Education bosses at Lancashire County Council have denied they are considering introducing £1,000 fines to parents who take their children on holiday during term time after rumours swept social media recently.
There is no initiative running regarding increasing the amount of money people would be fined because of an unauthorised absence from school. The penalty notice fine amounts for unauthorised absence from school are set by the government and cannot be changed by a local authority.
The decision to authorise absence or not rests with the headteacher of the particular school, and not with the county council. Penalty notices of £120 for each child, which reduces to £60 if paid within 21 days, are an enforcement option that are available to local authorities, if requested by schools. This continues to be the policy.
No figure of £1,000 has been discussed by the authority, or even suggested.
The county council supports and encourages schools to work with parents to reduce unauthorised absences. At the request of headteachers, informal discussions are currently ongoing with schools to look at ways to manage absence, in particular excessive time taken off school for holidays.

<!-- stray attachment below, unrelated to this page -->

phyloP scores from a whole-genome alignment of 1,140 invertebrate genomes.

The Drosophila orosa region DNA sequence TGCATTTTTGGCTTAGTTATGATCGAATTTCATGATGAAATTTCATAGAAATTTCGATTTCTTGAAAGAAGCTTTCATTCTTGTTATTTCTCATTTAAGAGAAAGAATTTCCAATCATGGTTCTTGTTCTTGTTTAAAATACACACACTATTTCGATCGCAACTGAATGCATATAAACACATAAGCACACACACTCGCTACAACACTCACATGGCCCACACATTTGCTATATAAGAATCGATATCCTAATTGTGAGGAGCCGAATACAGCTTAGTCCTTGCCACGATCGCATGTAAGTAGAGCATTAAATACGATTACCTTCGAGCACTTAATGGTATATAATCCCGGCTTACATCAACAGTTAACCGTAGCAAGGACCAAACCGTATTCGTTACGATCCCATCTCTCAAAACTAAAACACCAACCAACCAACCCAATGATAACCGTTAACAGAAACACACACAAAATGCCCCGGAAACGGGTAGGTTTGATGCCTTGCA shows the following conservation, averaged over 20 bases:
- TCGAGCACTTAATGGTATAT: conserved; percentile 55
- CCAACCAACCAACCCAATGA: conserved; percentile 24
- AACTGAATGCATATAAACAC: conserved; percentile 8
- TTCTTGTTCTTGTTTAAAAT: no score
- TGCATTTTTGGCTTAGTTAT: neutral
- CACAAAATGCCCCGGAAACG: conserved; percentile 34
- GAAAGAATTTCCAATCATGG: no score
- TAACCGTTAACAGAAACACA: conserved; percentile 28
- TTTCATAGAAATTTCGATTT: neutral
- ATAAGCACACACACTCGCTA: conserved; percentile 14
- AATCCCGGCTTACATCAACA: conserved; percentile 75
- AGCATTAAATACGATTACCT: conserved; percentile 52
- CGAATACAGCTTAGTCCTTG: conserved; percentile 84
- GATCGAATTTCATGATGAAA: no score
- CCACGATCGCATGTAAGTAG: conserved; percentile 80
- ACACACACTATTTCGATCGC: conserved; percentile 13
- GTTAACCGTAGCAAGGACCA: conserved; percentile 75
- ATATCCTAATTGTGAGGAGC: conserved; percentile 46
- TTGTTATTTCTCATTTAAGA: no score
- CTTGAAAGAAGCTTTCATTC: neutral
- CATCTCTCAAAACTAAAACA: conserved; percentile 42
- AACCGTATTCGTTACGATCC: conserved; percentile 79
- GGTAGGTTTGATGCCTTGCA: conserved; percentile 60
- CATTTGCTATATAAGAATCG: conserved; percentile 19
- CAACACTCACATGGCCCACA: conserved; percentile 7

At this stage considerations regarding possible changes are simply a way of gathering ideas to try to ensure that children and young people attend school and receive a good education. Our policy regarding absence from school has not changed and there are no plans for this to happen.
County Coun. Susie Charles, Cabinet Member for Children, Young People and Schools, said: "School attendance is given high priority in Lancashire and rightly so, as every day counts in each pupil's education.
"We will continue to encourage schools to work closely with parents to reduce unauthorised absences and our aim throughout is not to punish parents, but to ensure that children and young people attend school and receive a good education.
"We firmly believe that children and young people's success is linked to attendance and if children miss out on school, they miss out on learning."